Neural Replicator Dynamics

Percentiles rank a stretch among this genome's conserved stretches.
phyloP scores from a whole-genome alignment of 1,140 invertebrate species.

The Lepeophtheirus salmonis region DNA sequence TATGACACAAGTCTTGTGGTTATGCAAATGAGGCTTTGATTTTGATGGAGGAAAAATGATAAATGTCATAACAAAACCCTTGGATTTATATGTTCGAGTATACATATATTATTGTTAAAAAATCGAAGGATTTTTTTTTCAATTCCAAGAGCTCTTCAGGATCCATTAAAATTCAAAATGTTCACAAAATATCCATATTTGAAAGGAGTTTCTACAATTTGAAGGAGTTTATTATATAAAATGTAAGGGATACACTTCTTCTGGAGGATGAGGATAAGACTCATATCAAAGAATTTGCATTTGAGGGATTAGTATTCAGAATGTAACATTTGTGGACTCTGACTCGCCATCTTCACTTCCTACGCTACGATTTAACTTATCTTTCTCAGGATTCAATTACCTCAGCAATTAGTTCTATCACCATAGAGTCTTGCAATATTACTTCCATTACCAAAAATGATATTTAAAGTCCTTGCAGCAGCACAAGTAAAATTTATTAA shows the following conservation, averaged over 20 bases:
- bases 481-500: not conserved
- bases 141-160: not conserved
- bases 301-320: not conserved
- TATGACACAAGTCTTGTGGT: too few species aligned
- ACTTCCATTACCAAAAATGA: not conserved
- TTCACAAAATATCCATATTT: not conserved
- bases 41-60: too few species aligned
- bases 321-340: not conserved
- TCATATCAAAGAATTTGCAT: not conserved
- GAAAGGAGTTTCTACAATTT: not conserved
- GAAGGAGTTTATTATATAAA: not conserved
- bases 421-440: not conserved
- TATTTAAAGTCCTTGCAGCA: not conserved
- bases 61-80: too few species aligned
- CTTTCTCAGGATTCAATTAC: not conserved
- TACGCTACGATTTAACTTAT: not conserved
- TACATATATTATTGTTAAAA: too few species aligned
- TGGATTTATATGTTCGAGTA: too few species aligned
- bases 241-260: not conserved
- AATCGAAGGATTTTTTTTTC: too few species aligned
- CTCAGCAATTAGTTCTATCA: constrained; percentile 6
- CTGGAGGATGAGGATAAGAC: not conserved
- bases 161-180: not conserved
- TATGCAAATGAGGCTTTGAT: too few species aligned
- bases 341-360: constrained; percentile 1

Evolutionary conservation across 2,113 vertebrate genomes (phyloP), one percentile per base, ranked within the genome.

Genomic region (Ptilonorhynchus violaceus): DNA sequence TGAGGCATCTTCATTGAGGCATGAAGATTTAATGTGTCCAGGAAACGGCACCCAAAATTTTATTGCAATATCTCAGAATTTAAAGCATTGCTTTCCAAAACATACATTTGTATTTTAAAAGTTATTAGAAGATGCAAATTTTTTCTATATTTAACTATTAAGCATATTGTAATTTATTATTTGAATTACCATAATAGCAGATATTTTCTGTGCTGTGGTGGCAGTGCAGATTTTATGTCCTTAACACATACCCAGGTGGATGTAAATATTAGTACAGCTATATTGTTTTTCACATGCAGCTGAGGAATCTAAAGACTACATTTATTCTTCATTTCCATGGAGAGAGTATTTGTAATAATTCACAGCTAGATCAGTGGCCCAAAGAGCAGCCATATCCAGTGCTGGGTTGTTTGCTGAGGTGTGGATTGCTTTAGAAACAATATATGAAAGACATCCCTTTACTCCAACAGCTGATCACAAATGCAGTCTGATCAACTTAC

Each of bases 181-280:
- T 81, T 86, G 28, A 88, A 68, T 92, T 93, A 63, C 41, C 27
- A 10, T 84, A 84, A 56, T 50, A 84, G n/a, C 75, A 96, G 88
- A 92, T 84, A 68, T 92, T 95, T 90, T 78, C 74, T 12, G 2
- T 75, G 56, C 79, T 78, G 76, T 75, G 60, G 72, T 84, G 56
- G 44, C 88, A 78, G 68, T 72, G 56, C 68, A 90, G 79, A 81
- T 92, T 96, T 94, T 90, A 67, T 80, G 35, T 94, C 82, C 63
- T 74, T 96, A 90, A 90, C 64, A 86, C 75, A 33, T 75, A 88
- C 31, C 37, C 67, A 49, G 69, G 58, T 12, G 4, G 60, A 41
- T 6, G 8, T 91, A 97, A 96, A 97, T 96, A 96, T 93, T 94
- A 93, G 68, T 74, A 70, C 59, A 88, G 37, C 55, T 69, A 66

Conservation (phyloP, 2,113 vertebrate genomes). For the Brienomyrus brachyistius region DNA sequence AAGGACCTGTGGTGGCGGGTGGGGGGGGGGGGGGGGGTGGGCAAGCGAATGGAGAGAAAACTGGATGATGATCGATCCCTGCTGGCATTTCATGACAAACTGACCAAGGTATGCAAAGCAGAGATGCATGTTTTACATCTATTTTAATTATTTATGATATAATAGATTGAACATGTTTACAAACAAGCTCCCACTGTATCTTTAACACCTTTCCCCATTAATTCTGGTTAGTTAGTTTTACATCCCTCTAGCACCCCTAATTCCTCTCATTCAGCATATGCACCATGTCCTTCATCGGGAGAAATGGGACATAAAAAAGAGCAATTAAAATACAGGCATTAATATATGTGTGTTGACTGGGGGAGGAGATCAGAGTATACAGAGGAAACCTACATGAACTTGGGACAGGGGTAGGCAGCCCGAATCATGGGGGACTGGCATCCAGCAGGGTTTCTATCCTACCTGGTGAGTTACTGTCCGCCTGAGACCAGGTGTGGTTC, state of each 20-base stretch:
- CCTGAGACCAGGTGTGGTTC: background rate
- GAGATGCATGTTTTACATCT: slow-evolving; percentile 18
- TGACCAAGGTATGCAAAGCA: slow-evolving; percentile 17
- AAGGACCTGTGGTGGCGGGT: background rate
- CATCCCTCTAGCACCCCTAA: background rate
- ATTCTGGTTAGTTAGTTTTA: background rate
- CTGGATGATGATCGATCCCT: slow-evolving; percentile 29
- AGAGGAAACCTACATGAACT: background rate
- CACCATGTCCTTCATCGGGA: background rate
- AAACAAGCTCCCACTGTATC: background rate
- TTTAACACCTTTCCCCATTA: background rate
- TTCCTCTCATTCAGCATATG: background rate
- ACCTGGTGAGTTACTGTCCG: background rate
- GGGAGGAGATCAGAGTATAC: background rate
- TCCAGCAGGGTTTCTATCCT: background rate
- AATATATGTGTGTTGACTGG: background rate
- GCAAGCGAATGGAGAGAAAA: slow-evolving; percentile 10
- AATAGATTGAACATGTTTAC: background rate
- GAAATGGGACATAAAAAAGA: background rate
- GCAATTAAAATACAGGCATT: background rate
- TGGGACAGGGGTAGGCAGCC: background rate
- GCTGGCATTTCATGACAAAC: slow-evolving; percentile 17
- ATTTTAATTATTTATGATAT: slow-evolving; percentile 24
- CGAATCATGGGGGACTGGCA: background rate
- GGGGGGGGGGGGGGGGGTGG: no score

In multiagent learning, agents interact in inherently nonstationary environments due to their concurrent policy updates. It is, therefore, paramount to develop and analyze algorithms that learn effectively despite these nonstationarities. A number of works have successfully conducted this analysis under the lens of evolutionary game theory (EGT), wherein a population of individuals interact and evolve based on biologically-inspired operators. These studies have mainly focused on establishing connections to value-iteration based approaches in stateless or tabular games. We extend this line of inquiry to formally establish links between EGT and policy gradient (PG) methods, which have been extensively applied in single and multiagent learning. We pinpoint weaknesses of the commonly-used softmax PG algorithm in adversarial and nonstationary settings and contrast PG's behavior to that predicted by replicator dynamics (RD), a central model in EGT. We consequently provide theoretical results that establish links between EGT and PG methods, then derive Neural Replicator Dynamics (NeuRD), a parameterized version of RD that constitutes a novel method with several advantages. First, as NeuRD reduces to the well-studied no-regret Hedge algorithm in the tabular setting, it inherits no-regret guarantees that enable convergence to equilibria in games. Second, NeuRD is shown to be more adaptive to nonstationarity, in comparison to PG, when learning in canonical games and imperfect information benchmarks including Poker. Thirdly, modifying any PG-based algorithm to use the NeuRD update rule is straightforward and incurs no added computational costs. Finally, while single-agent learning is not the main focus of the paper, we verify empirically that NeuRD is competitive in these settings with a recent baseline algorithm.